While apparel retail executives are pinning their hopes on the strong economy, the benefits related to tax reform and the willingness to spend that consumers demonstrated during the holidays, Moody’s says not so fast.
Though the credit ratings agency agrees that retail is “absolutely” improving, the firm also said the recovery will be uneven. “While some sub-segments of U.S. retail will improve in 2018—even including department stores—weaker issuers will continue to struggle,” Moody’s noted in a report released Wednesday.
The firm said the pattern is illustrated by its current list of distressed retail and apparel companies, which shrunk from 26 to 20. Of the six that are no longer on the list, four companies were upgraded while two filed for bankruptcy.
Moody’s forecasts the default rate for 2018 at 6.34% for retail and apparel, compared to 2 percent for corporate America in general.
The credit agency lists Bon-Ton, Charlotte Russe and Charming Charlie among the most recent to default. And it predicts the rate will peak this month at 12.4%.
“Our forecast translates to at least six retail & apparel issuers defaulting over the next 12 months, with most occurring in the first half of the year,” Moody’s said.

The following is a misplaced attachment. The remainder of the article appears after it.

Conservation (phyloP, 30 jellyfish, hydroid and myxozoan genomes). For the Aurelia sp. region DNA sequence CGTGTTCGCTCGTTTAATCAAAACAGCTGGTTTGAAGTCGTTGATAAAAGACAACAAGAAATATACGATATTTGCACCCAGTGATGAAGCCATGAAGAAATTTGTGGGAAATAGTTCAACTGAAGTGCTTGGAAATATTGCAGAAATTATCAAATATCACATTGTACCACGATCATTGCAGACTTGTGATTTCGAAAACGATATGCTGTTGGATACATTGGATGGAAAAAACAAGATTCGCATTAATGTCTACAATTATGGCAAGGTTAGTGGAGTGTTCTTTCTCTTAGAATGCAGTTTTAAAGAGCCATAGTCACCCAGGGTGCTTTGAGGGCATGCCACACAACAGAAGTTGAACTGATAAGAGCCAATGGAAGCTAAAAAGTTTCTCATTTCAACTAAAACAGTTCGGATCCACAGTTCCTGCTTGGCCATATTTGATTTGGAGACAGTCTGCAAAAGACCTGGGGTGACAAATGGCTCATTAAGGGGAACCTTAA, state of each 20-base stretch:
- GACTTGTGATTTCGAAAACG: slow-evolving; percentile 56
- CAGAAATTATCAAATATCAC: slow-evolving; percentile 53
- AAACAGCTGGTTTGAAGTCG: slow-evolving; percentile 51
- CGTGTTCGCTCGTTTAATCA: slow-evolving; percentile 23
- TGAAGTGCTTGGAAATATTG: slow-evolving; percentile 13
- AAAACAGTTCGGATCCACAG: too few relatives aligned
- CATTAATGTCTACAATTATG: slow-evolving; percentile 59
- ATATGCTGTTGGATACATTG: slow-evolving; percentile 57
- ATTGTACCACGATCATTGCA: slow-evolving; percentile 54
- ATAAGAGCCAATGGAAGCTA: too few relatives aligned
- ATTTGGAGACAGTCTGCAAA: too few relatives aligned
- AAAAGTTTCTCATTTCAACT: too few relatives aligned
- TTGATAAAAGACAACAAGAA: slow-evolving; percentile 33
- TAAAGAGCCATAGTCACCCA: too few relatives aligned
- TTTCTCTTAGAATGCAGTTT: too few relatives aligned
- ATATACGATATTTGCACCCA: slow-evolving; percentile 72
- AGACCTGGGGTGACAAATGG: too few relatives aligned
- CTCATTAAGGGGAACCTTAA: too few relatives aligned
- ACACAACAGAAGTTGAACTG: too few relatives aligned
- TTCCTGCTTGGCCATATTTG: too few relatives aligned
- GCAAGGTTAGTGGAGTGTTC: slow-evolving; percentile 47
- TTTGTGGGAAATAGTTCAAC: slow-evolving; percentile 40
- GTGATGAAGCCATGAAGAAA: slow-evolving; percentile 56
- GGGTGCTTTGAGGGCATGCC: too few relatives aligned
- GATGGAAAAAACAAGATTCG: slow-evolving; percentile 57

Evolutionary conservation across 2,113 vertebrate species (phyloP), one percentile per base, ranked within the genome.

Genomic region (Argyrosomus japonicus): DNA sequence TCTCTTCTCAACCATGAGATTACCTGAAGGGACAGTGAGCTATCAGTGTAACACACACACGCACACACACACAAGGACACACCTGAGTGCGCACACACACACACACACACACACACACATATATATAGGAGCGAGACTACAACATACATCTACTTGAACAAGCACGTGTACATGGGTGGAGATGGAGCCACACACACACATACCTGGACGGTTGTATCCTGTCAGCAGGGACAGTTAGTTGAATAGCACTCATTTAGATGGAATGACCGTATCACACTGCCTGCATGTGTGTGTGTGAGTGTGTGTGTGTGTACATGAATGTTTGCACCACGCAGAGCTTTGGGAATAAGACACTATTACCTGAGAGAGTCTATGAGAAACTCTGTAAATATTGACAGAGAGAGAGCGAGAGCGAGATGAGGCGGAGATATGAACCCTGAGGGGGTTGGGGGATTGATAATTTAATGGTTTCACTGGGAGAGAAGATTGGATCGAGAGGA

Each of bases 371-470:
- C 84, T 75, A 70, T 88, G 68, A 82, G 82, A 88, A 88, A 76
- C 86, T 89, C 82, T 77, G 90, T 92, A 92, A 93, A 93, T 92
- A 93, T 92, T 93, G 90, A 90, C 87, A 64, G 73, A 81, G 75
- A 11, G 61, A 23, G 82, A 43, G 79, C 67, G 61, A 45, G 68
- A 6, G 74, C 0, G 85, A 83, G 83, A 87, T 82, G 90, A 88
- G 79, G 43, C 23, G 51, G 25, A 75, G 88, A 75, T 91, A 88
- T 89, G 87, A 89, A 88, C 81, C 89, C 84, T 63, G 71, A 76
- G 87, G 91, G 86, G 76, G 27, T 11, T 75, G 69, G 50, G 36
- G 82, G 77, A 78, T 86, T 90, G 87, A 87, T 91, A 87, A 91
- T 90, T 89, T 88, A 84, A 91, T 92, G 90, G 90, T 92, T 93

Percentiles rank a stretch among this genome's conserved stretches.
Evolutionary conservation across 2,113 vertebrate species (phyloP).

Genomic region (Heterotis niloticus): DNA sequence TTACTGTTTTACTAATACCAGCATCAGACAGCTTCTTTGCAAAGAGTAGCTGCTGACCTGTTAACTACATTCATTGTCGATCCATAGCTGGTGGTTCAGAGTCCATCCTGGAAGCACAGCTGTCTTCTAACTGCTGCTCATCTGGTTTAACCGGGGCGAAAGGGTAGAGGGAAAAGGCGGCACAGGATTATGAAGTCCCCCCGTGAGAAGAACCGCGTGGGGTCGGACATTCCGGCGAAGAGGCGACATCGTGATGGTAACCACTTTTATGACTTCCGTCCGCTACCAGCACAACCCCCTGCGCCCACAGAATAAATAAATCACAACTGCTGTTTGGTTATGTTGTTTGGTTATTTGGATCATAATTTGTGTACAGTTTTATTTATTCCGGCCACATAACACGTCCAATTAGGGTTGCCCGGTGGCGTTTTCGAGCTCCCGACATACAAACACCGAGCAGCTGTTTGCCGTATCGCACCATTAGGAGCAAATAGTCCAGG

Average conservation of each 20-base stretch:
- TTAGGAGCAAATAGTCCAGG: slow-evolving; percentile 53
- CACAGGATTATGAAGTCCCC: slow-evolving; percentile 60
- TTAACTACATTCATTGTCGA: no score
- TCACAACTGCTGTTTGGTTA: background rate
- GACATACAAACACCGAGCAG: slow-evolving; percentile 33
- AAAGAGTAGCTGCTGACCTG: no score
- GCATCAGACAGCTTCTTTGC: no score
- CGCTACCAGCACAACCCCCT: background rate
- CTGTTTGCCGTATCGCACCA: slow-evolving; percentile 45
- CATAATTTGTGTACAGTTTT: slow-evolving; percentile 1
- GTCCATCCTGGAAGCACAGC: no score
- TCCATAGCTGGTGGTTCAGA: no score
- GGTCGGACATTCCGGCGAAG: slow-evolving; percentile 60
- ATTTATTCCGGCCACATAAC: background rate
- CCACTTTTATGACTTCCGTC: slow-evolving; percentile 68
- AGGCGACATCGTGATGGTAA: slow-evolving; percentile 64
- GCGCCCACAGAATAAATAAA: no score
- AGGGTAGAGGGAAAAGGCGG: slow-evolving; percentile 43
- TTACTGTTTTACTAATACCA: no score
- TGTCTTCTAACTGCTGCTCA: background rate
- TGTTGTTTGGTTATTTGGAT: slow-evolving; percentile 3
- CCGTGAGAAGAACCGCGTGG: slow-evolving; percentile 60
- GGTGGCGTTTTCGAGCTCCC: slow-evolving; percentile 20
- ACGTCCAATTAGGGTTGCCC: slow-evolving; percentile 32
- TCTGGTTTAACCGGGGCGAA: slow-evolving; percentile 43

Of the companies that remain on Moody’s distressed list, many wound up there as a result of leveraged buyouts.
“Retail has always been more vulnerable to high leverage given its inherent cyclicality, which has become more acute in recent years with the rapid push online, greater price transparency, changing needs around infrastructure and financial flexibility,” the report noted.
The most recent example is the $5 billion debt load Toys R Us carried as a result of a leveraged buyout in 2005 that dried up liquidity and drove the toy store into bankruptcy in September. The retailer announced plans to close all U.S. doors and liquidate assets on Wednesday.
For small retailers in particular, Moody’s said the problems are magnified, leaving them unable to adapt to the changing retail environment while simultaneously maintaining their stores and competing with lower prices from competitors.
Compounding these issues, Moody’s said maturities will “spike” in 2019.